I was just looking at a journal post I made in 2020 on using iNaturalist phenology data for my research. Rereading it, it seems very relevant to anyone interesting in using or improving phenology data on iNaturalist, so I thought I’d share to a broader audience than the project I posted it on. Enjoy!
Note: images won’t show if your browser security settings don’t allow images sourced from http to be shown on a https site.
Nice idea. I’ve been doing the same for South American Cactaceae for nearly a year now and wish more observers would annotate their observations.
I’m reading your post but unfortunately none of the images are appearing. I think you may need to update the sources.
Oh yeah, someone made a comment about that at some point. It comes down to how you have your browser set up. Some browsers don’t like images sourced from http to https.
It’s based on the security settings. http is not considered as secure as https, so more and more browsers don’t like to work with it.
This is great, thank you for sharing, I am wondering if there is any coordinated effort to fill in the gaps on plant phenology on a regional scale, I have been keeping some taxa from Mexico, doing weekly updates for all of them, so far I am covering:
Order: Nymphaeales (Cabombaceae and Nymphaceae)
- Senecioneae (Asteraceae)
- Tageteae (Asteraceae)
- Eupatorieae (Asteraceae)
- Mentheae (Lamiaceae)
and some isolated taxa from Cactaceae.
I feel like this is a very rewarding work and for sure important information for the future.
Thanks for drawing attention to that post again @keirmorse. I have recommended to a few iNat users in the past few months as an example of the value of annotating iNat observations with phenology data. And thanks for the tip on fixing the image display issue — that makes it read a lot more easily!
Are you using Chrome? If so how did you fix the display issue? Thanks.
Works fine on Firefox for me.
Related, there is a feature request that would resolve this issue here if you haven’t voted for it.
Question: is there a place where these stages are defined? I mostly wonder about fruiting. Do the seeds/fruits need to be ripe? Or just visible? How about plants where the fruits hang on through the winter - are they categorized as fruiting all through the winter?
I add annotations when the categories are clear, but I skip a lot of records in the ‘fruiting’ category because I’m not sure about the limits of the category.
There’re some topics on forum, you can look them up, fruiting is from when flowering ends (so fruit starts to be visible) and all up to the moment when you see it last time, you can even annotate stalks from fruits, but it’s you who draws the line of when enough is enough.
That’s a very good question. If you hover over the category when annotating, it will give you a brief definition, but it is somewhat subjective and may vary by species. I’ve mostly annotated Malacothamnus as it is the genus I’m studying. Fruiting is the trickiest part. For Malacothamnus, I consider it fruiting when the flower closes up for good (or dries out in the few species where the flowers stay open). After flowering is done, you essentially have immature fruit, assuming pollination happened. Immature fruit is still fruit, but some species may not always produce fruit, so species should be considered here. I went to look for fruit on some Ribes this year and found plants where the old flowers had just fallen off and no fruit was produced. So, counting the dried flowers of those Ribes as fruit probably would have been a poor decision. Ribes you can actually see berries in the photos though when they are fruiting and Malacothamnus you can usually only see a dried flower.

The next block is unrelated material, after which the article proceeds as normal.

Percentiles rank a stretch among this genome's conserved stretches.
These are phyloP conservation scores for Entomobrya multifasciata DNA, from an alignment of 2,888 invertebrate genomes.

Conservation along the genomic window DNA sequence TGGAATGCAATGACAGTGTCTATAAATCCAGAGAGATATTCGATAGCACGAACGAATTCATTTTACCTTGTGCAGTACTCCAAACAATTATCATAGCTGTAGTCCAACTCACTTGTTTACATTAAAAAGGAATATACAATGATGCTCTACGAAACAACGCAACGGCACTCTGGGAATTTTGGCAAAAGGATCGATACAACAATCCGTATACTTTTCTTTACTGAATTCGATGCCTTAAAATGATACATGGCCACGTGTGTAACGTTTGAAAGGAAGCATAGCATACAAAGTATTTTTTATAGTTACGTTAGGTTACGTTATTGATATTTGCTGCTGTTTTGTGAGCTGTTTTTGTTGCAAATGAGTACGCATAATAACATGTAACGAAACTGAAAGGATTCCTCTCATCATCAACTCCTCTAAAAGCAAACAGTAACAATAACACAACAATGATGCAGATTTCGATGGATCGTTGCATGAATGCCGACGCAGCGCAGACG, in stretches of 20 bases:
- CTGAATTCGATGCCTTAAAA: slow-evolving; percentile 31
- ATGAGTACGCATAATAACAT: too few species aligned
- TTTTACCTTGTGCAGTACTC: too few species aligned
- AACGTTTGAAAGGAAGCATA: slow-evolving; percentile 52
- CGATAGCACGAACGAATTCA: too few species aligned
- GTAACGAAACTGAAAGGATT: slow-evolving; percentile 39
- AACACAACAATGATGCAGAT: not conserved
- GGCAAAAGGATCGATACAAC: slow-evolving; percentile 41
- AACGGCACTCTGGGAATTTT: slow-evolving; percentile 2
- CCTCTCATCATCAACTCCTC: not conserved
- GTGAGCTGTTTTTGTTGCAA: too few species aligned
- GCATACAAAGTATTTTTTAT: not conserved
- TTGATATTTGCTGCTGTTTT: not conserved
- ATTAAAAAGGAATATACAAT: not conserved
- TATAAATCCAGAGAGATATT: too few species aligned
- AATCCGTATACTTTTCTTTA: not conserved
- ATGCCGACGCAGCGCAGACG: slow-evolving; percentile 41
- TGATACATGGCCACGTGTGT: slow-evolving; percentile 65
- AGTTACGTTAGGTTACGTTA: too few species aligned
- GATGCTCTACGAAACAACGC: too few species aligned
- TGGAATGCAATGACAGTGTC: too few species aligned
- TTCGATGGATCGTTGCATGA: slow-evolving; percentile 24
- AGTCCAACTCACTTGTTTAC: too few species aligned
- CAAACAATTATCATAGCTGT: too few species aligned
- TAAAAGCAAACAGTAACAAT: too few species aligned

The fruit on Malacothamnus can stay on the plant well into the next year for some species. I initially annotated those old fruits as fruiting but then decided to draw the line and not include old fruit from the previous season as it is misleading when viewing the statistics. I will, however, call something fruiting many months after it started fruiting if it persists until the plant starts its next yearly cycle. Again, every species will be different.
Sorry for the delayed response @mrtnlowr. On Chrome, click the “Not Secure” label to the left of the URL and then choose Site Settings.
Then scroll down to Insecure Content and change the setting to Allow
By doing this, you are choosing to allow Chrome to show you content from iNaturalist that is not encrypted in transit between the server and your browser (e.g. the images in @keirmorse’s post). I’m OK with that compromise, but other folks should decide what works for them.
This topic was automatically closed 60 days after the last reply. New replies are no longer allowed.